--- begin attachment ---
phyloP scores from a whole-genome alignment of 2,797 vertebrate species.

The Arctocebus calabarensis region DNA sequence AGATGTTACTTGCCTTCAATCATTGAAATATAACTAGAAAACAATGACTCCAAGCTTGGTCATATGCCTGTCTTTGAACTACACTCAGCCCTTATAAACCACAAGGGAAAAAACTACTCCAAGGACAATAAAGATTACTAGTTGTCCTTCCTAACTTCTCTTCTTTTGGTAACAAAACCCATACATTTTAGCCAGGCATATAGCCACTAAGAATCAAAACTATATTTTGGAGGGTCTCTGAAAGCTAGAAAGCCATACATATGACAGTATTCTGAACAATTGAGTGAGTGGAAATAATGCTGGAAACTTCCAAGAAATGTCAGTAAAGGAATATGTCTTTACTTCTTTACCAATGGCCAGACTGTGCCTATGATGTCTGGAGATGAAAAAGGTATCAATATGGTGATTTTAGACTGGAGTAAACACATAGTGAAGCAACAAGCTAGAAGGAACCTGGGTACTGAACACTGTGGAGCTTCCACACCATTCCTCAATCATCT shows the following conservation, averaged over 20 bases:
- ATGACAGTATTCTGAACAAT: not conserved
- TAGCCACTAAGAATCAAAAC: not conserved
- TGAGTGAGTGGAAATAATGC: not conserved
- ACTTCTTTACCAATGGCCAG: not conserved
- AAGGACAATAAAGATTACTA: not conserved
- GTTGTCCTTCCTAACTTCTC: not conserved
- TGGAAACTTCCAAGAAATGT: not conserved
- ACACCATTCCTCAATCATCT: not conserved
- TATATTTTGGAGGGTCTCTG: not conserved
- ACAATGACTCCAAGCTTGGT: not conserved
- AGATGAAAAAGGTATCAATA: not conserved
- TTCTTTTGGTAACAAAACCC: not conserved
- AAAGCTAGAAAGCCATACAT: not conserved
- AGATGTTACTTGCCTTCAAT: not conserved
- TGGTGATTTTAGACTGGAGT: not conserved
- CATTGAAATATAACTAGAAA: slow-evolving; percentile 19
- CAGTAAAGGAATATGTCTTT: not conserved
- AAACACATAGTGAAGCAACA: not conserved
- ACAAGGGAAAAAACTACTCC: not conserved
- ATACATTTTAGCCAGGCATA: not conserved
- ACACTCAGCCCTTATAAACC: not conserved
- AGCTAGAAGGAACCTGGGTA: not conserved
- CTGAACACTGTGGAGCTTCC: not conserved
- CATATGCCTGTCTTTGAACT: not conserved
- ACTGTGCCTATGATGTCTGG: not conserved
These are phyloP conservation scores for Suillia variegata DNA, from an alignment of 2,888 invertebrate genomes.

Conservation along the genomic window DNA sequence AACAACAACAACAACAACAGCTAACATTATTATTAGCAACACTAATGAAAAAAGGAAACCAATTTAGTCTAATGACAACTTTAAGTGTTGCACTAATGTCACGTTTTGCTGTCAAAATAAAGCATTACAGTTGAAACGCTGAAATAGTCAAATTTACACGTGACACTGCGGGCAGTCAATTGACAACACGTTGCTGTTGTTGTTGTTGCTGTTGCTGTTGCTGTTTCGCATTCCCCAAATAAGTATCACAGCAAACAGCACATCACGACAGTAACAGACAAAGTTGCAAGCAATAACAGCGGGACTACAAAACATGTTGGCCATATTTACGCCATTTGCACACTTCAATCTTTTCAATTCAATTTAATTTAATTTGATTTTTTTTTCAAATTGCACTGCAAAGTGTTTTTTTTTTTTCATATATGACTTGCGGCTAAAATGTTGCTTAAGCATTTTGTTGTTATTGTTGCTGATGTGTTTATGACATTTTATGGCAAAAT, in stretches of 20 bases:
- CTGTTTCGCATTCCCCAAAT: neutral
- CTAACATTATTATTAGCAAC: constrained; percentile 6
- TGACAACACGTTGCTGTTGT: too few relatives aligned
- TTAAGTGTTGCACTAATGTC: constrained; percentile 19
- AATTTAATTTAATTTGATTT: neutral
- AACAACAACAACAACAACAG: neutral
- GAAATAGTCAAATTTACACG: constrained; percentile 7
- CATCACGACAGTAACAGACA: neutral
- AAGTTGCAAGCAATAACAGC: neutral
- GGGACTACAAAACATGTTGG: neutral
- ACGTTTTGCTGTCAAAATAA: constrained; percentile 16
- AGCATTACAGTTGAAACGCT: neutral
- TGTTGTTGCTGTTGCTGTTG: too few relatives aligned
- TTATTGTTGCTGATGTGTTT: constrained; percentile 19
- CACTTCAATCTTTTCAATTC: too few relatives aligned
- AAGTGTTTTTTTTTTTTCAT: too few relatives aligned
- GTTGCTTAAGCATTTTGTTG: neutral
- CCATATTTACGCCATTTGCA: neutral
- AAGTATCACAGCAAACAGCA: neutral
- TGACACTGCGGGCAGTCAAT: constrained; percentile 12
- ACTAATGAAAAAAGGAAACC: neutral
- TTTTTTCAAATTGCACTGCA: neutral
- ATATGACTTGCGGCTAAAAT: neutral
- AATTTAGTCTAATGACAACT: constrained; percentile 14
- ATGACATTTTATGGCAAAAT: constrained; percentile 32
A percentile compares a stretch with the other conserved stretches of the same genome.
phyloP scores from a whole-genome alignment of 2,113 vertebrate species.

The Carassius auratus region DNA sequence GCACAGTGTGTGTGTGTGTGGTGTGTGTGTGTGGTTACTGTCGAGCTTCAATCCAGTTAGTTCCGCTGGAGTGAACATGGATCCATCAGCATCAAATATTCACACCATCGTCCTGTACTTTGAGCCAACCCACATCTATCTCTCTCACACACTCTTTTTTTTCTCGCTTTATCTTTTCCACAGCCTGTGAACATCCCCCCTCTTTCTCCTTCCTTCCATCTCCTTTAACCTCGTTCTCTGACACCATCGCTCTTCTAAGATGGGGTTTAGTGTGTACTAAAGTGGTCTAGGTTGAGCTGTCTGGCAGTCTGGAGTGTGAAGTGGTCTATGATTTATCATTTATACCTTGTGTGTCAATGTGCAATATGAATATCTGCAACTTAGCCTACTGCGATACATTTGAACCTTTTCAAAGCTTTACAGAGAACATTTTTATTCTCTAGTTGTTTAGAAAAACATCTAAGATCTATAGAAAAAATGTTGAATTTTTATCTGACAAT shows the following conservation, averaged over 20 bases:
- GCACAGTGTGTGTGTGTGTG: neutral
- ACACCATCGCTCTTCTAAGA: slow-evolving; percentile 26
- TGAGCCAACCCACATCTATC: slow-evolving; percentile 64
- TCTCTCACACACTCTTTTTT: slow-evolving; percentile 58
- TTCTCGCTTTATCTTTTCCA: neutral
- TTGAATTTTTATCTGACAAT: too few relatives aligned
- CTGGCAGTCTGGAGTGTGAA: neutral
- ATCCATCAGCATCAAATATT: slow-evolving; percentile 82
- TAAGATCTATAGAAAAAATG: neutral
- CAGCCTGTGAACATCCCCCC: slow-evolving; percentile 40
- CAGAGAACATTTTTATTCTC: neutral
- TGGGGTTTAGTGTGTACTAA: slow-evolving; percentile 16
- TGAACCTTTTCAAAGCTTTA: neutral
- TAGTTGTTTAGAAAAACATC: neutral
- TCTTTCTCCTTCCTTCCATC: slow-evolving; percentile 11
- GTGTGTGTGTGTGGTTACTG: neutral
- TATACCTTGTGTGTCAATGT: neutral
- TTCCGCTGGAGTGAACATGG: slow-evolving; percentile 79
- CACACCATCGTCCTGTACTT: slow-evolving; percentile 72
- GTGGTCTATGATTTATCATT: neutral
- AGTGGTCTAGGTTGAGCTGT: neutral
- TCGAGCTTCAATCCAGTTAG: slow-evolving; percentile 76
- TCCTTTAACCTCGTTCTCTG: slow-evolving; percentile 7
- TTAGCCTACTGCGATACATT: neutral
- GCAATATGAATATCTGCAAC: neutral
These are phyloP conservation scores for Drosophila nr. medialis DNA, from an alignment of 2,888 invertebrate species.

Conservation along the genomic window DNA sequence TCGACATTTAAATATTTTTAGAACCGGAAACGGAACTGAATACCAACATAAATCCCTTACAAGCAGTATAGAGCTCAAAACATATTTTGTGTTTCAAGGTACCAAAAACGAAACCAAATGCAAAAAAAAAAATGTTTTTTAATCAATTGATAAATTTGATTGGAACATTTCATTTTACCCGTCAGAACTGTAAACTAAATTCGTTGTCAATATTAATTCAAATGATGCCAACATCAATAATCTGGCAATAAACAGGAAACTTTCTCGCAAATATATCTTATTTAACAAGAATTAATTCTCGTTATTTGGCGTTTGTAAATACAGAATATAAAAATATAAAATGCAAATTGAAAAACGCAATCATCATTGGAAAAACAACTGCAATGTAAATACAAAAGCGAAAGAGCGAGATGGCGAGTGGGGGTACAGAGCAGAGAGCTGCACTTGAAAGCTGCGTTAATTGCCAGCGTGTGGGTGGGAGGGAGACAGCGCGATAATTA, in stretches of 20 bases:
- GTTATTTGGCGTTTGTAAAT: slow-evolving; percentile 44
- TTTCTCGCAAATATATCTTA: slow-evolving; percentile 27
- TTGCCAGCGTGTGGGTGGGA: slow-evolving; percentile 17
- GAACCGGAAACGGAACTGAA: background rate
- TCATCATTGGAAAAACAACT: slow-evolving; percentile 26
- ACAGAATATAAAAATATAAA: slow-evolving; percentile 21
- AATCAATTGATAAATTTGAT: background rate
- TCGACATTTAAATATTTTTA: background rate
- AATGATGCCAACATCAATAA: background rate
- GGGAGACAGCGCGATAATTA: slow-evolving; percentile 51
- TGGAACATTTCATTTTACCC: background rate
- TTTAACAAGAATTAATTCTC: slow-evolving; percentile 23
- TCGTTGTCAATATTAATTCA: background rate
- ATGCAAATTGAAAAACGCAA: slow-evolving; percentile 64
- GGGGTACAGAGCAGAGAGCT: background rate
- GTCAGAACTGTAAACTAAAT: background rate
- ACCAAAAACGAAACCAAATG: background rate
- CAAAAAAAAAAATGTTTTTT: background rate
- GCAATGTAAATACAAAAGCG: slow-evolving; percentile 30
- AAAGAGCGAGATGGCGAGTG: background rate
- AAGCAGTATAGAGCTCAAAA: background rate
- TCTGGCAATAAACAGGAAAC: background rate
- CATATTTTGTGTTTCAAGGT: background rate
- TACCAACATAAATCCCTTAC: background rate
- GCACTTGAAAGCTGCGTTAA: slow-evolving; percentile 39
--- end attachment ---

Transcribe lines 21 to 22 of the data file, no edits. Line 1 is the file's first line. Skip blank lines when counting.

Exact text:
- ACAAGGGAAAAAACTACTCC: not conserved
- ATACATTTTAGCCAGGCATA: not conserved